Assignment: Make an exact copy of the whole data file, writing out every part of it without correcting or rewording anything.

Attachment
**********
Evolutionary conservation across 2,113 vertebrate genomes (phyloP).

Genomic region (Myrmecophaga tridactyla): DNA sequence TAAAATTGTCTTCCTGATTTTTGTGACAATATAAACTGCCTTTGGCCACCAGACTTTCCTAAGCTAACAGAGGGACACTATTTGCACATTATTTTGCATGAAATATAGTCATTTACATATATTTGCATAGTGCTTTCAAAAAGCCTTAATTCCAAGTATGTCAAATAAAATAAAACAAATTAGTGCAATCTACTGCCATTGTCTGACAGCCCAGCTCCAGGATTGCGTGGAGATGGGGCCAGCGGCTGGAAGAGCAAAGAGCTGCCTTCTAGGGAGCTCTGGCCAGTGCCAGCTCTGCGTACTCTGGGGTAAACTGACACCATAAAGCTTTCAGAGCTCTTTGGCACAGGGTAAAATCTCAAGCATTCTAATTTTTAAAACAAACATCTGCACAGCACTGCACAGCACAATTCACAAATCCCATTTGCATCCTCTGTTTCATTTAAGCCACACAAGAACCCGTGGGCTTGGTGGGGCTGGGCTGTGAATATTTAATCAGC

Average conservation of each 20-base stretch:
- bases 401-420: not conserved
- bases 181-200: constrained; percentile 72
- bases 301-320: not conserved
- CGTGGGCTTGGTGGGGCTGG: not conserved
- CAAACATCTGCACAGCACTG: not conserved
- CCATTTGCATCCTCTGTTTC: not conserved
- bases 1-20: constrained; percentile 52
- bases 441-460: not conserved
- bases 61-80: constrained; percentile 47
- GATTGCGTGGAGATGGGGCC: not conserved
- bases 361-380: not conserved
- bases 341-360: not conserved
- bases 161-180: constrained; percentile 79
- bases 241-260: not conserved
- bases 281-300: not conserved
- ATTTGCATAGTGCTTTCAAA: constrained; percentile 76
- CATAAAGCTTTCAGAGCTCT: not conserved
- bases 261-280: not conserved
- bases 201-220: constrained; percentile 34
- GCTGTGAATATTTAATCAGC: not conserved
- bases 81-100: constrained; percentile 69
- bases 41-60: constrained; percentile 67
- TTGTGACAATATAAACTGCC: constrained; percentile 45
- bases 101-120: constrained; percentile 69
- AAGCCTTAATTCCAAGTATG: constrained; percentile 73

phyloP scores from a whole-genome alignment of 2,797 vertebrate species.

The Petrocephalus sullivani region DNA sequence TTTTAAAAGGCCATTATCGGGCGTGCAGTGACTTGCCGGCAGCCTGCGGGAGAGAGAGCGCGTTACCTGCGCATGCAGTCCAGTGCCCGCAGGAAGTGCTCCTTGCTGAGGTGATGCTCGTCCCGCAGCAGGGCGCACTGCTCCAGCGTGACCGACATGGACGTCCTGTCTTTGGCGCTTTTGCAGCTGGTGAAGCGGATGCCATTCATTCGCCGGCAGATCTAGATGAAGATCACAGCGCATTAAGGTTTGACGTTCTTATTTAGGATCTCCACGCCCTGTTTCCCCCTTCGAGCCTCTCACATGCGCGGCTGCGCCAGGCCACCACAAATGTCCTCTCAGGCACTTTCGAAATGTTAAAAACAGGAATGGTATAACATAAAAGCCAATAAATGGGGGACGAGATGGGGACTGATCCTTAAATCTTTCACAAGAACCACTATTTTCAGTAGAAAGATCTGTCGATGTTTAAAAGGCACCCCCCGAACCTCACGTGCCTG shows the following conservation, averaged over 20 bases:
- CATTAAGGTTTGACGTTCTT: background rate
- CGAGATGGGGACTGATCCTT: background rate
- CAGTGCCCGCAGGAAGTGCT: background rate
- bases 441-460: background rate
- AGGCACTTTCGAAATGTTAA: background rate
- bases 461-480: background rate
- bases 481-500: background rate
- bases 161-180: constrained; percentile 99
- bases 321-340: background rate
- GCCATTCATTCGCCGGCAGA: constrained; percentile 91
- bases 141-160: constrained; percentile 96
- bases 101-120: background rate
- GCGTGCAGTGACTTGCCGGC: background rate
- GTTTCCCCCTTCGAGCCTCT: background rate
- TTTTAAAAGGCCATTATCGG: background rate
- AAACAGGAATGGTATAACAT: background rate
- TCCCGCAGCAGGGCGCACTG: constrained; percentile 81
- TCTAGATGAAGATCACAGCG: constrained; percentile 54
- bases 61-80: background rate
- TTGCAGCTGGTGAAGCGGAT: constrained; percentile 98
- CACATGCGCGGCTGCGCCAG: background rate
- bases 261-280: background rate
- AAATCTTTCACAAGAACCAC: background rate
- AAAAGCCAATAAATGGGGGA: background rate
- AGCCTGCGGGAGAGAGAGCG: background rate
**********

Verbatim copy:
Evolutionary conservation across 2,113 vertebrate genomes (phyloP).

Genomic region (Myrmecophaga tridactyla): DNA sequence TAAAATTGTCTTCCTGATTTTTGTGACAATATAAACTGCCTTTGGCCACCAGACTTTCCTAAGCTAACAGAGGGACACTATTTGCACATTATTTTGCATGAAATATAGTCATTTACATATATTTGCATAGTGCTTTCAAAAAGCCTTAATTCCAAGTATGTCAAATAAAATAAAACAAATTAGTGCAATCTACTGCCATTGTCTGACAGCCCAGCTCCAGGATTGCGTGGAGATGGGGCCAGCGGCTGGAAGAGCAAAGAGCTGCCTTCTAGGGAGCTCTGGCCAGTGCCAGCTCTGCGTACTCTGGGGTAAACTGACACCATAAAGCTTTCAGAGCTCTTTGGCACAGGGTAAAATCTCAAGCATTCTAATTTTTAAAACAAACATCTGCACAGCACTGCACAGCACAATTCACAAATCCCATTTGCATCCTCTGTTTCATTTAAGCCACACAAGAACCCGTGGGCTTGGTGGGGCTGGGCTGTGAATATTTAATCAGC

Average conservation of each 20-base stretch:
- bases 401-420: not conserved
- bases 181-200: constrained; percentile 72
- bases 301-320: not conserved
- CGTGGGCTTGGTGGGGCTGG: not conserved
- CAAACATCTGCACAGCACTG: not conserved
- CCATTTGCATCCTCTGTTTC: not conserved
- bases 1-20: constrained; percentile 52
- bases 441-460: not conserved
- bases 61-80: constrained; percentile 47
- GATTGCGTGGAGATGGGGCC: not conserved
- bases 361-380: not conserved
- bases 341-360: not conserved
- bases 161-180: constrained; percentile 79
- bases 241-260: not conserved
- bases 281-300: not conserved
- ATTTGCATAGTGCTTTCAAA: constrained; percentile 76
- CATAAAGCTTTCAGAGCTCT: not conserved
- bases 261-280: not conserved
- bases 201-220: constrained; percentile 34
- GCTGTGAATATTTAATCAGC: not conserved
- bases 81-100: constrained; percentile 69
- bases 41-60: constrained; percentile 67
- TTGTGACAATATAAACTGCC: constrained; percentile 45
- bases 101-120: constrained; percentile 69
- AAGCCTTAATTCCAAGTATG: constrained; percentile 73

phyloP scores from a whole-genome alignment of 2,797 vertebrate species.

The Petrocephalus sullivani region DNA sequence TTTTAAAAGGCCATTATCGGGCGTGCAGTGACTTGCCGGCAGCCTGCGGGAGAGAGAGCGCGTTACCTGCGCATGCAGTCCAGTGCCCGCAGGAAGTGCTCCTTGCTGAGGTGATGCTCGTCCCGCAGCAGGGCGCACTGCTCCAGCGTGACCGACATGGACGTCCTGTCTTTGGCGCTTTTGCAGCTGGTGAAGCGGATGCCATTCATTCGCCGGCAGATCTAGATGAAGATCACAGCGCATTAAGGTTTGACGTTCTTATTTAGGATCTCCACGCCCTGTTTCCCCCTTCGAGCCTCTCACATGCGCGGCTGCGCCAGGCCACCACAAATGTCCTCTCAGGCACTTTCGAAATGTTAAAAACAGGAATGGTATAACATAAAAGCCAATAAATGGGGGACGAGATGGGGACTGATCCTTAAATCTTTCACAAGAACCACTATTTTCAGTAGAAAGATCTGTCGATGTTTAAAAGGCACCCCCCGAACCTCACGTGCCTG shows the following conservation, averaged over 20 bases:
- CATTAAGGTTTGACGTTCTT: background rate
- CGAGATGGGGACTGATCCTT: background rate
- CAGTGCCCGCAGGAAGTGCT: background rate
- bases 441-460: background rate
- AGGCACTTTCGAAATGTTAA: background rate
- bases 461-480: background rate
- bases 481-500: background rate
- bases 161-180: constrained; percentile 99
- bases 321-340: background rate
- GCCATTCATTCGCCGGCAGA: constrained; percentile 91
- bases 141-160: constrained; percentile 96
- bases 101-120: background rate
- GCGTGCAGTGACTTGCCGGC: background rate
- GTTTCCCCCTTCGAGCCTCT: background rate
- TTTTAAAAGGCCATTATCGG: background rate
- AAACAGGAATGGTATAACAT: background rate
- TCCCGCAGCAGGGCGCACTG: constrained; percentile 81
- TCTAGATGAAGATCACAGCG: constrained; percentile 54
- bases 61-80: background rate
- TTGCAGCTGGTGAAGCGGAT: constrained; percentile 98
- CACATGCGCGGCTGCGCCAG: background rate
- bases 261-280: background rate
- AAATCTTTCACAAGAACCAC: background rate
- AAAAGCCAATAAATGGGGGA: background rate
- AGCCTGCGGGAGAGAGAGCG: background rate